DETROIT - For incumbents that were on the ballot - it was a good night to be running in the August primary on Tuesday. But for those that were write-in candidates, things were a bit tougher. Mayor Mike Duggan cruised to a first-place primary win in Detroit and will likely face off against Anthony Adams in November.
Janice Winfrey held a large lead over her opponents in the race to serve another term as Detroit's city clerk while Janee Ayers and Coleman A. Young II each carried a little more than 30% of the vote in the at-large bid for City Council.
For incumbents in Detroit's District races, it was a good day. James Tate scored a big first-place win in his District 1 race. Roy McCalister and Angela Calloway both advanced to the November general election in District 2. Scott Benson and Mary Sheffield in Districts 3 and 5 respectively ran unopposed.
In District 4, Latisha Johnson came in first with 31% of the primary vote and M.L. Elrick came in second with 24% of the vote. Fred Durhal edged out Regina Ross 29.9% to 24.2% of the vote in the District 7 race. The District 6 race will be decided in November - its incumbent Councilwoman Raquel Castaneda-Lopez is not seeking another term.
With President Brenda Jones not seeking another term, a lot of spots are open on Detroit's City Council.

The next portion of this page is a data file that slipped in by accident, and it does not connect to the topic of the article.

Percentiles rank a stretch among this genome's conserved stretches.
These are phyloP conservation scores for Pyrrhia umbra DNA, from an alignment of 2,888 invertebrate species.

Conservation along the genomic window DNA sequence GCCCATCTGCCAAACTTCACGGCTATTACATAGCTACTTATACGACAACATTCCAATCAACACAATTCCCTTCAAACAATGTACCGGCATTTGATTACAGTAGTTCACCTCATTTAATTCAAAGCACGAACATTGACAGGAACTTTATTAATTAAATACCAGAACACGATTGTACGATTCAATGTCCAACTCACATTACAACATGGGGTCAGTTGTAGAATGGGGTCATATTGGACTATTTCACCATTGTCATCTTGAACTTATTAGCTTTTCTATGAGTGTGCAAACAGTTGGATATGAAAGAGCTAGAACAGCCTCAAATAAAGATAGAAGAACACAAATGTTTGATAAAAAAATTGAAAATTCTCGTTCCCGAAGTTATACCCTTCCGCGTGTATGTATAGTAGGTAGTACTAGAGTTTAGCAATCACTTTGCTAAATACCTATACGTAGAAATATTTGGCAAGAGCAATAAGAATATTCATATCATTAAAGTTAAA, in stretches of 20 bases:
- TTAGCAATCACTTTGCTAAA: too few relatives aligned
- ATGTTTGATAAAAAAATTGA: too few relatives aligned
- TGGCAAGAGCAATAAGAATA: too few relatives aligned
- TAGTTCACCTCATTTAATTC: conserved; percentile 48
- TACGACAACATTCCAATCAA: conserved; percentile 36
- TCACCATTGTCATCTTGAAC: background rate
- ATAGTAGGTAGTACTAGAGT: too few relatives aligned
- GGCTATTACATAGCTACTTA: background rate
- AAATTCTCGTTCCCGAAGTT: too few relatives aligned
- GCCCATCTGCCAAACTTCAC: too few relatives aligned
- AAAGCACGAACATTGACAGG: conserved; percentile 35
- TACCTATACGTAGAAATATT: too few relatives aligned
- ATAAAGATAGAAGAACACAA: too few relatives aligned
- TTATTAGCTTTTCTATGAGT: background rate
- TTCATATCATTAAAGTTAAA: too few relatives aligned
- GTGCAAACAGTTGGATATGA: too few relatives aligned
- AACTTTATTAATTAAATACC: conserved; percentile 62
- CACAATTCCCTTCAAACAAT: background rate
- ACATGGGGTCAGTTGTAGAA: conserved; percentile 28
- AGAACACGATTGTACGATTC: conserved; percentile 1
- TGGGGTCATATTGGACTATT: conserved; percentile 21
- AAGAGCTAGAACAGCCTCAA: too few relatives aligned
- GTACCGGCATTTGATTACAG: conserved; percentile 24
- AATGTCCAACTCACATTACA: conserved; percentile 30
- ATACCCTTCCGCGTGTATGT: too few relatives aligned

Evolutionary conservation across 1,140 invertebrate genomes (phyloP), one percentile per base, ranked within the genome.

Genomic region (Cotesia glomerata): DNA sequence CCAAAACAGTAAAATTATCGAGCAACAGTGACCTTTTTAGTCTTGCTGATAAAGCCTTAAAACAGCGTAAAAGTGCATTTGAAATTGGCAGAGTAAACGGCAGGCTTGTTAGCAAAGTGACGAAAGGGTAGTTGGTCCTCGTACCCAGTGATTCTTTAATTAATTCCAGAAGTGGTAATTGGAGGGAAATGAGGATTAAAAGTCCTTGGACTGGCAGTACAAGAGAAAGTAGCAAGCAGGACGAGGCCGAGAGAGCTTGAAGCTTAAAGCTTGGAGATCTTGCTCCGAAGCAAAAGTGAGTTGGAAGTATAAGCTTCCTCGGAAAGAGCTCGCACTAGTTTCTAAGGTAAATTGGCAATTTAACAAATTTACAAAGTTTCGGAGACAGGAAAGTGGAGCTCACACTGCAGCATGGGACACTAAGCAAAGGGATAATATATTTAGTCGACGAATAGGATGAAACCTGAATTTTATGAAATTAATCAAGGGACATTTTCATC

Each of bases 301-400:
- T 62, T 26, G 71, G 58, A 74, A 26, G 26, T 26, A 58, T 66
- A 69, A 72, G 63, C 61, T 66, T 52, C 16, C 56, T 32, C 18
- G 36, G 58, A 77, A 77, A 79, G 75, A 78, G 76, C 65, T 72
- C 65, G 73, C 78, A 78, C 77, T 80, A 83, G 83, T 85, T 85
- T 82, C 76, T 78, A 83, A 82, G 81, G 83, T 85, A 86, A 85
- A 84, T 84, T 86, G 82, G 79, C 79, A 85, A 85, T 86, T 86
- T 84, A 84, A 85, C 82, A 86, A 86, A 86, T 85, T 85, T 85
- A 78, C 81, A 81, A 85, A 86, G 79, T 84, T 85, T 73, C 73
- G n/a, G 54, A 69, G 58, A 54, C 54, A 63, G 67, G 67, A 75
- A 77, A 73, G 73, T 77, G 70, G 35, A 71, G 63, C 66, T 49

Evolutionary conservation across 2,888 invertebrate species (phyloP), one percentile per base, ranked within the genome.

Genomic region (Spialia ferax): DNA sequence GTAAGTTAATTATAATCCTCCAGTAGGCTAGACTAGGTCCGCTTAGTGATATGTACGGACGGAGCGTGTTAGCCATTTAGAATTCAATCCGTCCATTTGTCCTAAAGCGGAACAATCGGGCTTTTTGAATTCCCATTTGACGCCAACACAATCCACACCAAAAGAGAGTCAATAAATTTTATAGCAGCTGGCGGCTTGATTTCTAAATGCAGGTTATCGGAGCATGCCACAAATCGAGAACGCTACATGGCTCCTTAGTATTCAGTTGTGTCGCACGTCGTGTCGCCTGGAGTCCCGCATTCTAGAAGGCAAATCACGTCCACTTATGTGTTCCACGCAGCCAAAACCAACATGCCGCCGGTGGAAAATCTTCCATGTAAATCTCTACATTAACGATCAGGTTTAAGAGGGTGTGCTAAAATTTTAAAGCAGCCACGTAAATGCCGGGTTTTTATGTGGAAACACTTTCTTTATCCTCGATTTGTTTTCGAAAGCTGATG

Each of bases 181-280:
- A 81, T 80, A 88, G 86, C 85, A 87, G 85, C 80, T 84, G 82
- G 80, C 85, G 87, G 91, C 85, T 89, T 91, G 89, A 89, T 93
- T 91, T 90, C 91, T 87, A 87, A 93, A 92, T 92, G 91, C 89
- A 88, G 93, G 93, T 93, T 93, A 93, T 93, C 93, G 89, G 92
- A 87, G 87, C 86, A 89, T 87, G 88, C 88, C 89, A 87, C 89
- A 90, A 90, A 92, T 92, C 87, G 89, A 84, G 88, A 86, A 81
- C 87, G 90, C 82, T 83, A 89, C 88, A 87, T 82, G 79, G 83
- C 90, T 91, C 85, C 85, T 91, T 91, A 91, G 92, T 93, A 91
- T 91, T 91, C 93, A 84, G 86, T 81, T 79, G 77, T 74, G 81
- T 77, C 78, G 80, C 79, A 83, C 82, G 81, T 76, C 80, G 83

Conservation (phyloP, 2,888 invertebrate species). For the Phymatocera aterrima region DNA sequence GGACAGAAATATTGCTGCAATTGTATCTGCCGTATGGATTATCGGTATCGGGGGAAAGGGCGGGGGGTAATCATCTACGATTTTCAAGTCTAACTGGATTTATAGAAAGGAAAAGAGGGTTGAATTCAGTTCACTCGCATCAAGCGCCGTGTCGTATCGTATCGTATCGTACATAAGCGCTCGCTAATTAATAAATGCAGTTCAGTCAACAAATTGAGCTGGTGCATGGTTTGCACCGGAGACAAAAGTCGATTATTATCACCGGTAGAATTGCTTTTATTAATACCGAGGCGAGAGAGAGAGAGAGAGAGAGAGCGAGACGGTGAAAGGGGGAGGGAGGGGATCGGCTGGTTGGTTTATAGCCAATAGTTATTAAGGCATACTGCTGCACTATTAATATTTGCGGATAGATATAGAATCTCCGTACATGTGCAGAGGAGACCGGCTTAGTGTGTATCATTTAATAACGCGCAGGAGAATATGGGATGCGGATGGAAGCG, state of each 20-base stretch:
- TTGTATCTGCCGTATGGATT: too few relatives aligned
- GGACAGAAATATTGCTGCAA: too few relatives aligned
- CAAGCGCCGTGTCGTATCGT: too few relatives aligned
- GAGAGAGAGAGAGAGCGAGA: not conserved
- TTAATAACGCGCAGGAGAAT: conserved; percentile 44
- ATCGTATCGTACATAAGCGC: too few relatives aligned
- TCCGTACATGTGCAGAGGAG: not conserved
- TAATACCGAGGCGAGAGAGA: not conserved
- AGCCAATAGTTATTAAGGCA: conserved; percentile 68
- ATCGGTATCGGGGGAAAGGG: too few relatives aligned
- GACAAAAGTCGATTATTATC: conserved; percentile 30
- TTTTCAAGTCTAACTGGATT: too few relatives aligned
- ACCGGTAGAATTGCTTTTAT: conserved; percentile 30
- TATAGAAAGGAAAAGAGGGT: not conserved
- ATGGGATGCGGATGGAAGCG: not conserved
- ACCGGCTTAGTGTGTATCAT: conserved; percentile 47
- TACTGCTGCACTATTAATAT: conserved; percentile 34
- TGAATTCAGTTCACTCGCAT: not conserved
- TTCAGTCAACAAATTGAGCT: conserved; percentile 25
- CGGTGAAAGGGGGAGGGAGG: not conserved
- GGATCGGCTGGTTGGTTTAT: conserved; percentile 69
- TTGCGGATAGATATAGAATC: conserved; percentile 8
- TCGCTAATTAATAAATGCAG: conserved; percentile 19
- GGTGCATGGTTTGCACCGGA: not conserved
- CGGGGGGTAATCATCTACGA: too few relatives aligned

Detroit voters also soundly rejected Proposal P, by a 67.3% to 32.7% margin. Advocates for the charter revision said it would have helped cut down on poverty by reorganizing how water and broadband services are paid for. But opponents said it had the potential to bankrupt the city.
In both Pontiac and Taylor, incumbent mayors are using write-in campaigns. Taylor's Rick Sollars, who has been indicted, and Deidre Waterman, Pontiac's first female mayor failed to file campaign finance paperwork or pay fines in time.
Waterman appears to have lost to Tim Greimel with Alexandra Riley in second place to make the general election cut.
In Taylor, Sollars appears to be losing, but it may take up to 14 days to tabulate and have certified, the write-in votes. In the early going, Pastor and former Congressional candidate State Rep. Alex Garza had 35.46% of the vote and City Council Chair Tim Woolley 22.06%. In third place is Jeff Jones with 21.75% and Sollars, as a write-in, sits narrowly behind them as of now.